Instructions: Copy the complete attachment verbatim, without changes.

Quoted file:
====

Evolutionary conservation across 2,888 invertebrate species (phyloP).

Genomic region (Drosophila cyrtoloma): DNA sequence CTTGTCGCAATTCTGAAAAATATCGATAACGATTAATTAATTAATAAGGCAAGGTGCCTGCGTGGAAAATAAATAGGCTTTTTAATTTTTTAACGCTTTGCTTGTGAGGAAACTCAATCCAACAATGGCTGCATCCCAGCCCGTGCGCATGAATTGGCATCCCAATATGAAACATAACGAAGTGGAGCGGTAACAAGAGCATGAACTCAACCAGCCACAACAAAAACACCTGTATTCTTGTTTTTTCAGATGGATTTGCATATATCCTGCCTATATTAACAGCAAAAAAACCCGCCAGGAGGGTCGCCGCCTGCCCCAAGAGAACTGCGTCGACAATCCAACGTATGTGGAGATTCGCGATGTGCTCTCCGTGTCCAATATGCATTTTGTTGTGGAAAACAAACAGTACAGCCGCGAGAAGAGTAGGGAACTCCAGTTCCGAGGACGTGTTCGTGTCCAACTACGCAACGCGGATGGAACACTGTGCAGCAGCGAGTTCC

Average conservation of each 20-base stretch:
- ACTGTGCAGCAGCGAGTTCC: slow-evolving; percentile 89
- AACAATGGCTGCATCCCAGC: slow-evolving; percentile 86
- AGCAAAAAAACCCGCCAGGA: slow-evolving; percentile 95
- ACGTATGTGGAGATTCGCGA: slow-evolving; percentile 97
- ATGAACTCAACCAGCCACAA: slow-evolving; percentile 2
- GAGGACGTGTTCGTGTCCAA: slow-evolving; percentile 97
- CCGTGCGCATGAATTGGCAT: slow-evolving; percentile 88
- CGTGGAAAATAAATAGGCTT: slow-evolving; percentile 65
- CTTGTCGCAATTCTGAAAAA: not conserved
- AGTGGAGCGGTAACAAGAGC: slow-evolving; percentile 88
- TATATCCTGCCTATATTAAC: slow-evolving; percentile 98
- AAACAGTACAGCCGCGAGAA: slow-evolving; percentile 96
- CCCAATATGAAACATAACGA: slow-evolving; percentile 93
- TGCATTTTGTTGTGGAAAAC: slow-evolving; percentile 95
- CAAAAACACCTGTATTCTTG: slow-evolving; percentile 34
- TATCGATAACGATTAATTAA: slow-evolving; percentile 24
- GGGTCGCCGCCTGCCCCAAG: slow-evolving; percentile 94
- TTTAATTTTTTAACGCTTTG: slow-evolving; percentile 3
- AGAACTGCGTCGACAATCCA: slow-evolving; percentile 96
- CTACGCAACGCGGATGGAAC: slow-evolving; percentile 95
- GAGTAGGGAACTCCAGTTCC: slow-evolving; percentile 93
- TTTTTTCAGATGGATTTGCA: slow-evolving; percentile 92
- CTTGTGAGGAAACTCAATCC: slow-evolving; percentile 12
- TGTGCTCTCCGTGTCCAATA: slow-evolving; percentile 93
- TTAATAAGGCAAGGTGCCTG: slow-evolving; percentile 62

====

Evolutionary conservation across 2,888 invertebrate species (phyloP).

Genomic region (Drosophila cyrtoloma): DNA sequence CTTGTCGCAATTCTGAAAAATATCGATAACGATTAATTAATTAATAAGGCAAGGTGCCTGCGTGGAAAATAAATAGGCTTTTTAATTTTTTAACGCTTTGCTTGTGAGGAAACTCAATCCAACAATGGCTGCATCCCAGCCCGTGCGCATGAATTGGCATCCCAATATGAAACATAACGAAGTGGAGCGGTAACAAGAGCATGAACTCAACCAGCCACAACAAAAACACCTGTATTCTTGTTTTTTCAGATGGATTTGCATATATCCTGCCTATATTAACAGCAAAAAAACCCGCCAGGAGGGTCGCCGCCTGCCCCAAGAGAACTGCGTCGACAATCCAACGTATGTGGAGATTCGCGATGTGCTCTCCGTGTCCAATATGCATTTTGTTGTGGAAAACAAACAGTACAGCCGCGAGAAGAGTAGGGAACTCCAGTTCCGAGGACGTGTTCGTGTCCAACTACGCAACGCGGATGGAACACTGTGCAGCAGCGAGTTCC

Average conservation of each 20-base stretch:
- ACTGTGCAGCAGCGAGTTCC: slow-evolving; percentile 89
- AACAATGGCTGCATCCCAGC: slow-evolving; percentile 86
- AGCAAAAAAACCCGCCAGGA: slow-evolving; percentile 95
- ACGTATGTGGAGATTCGCGA: slow-evolving; percentile 97
- ATGAACTCAACCAGCCACAA: slow-evolving; percentile 2
- GAGGACGTGTTCGTGTCCAA: slow-evolving; percentile 97
- CCGTGCGCATGAATTGGCAT: slow-evolving; percentile 88
- CGTGGAAAATAAATAGGCTT: slow-evolving; percentile 65
- CTTGTCGCAATTCTGAAAAA: not conserved
- AGTGGAGCGGTAACAAGAGC: slow-evolving; percentile 88
- TATATCCTGCCTATATTAAC: slow-evolving; percentile 98
- AAACAGTACAGCCGCGAGAA: slow-evolving; percentile 96
- CCCAATATGAAACATAACGA: slow-evolving; percentile 93
- TGCATTTTGTTGTGGAAAAC: slow-evolving; percentile 95
- CAAAAACACCTGTATTCTTG: slow-evolving; percentile 34
- TATCGATAACGATTAATTAA: slow-evolving; percentile 24
- GGGTCGCCGCCTGCCCCAAG: slow-evolving; percentile 94
- TTTAATTTTTTAACGCTTTG: slow-evolving; percentile 3
- AGAACTGCGTCGACAATCCA: slow-evolving; percentile 96
- CTACGCAACGCGGATGGAAC: slow-evolving; percentile 95
- GAGTAGGGAACTCCAGTTCC: slow-evolving; percentile 93
- TTTTTTCAGATGGATTTGCA: slow-evolving; percentile 92
- CTTGTGAGGAAACTCAATCC: slow-evolving; percentile 12
- TGTGCTCTCCGTGTCCAATA: slow-evolving; percentile 93
- TTAATAAGGCAAGGTGCCTG: slow-evolving; percentile 62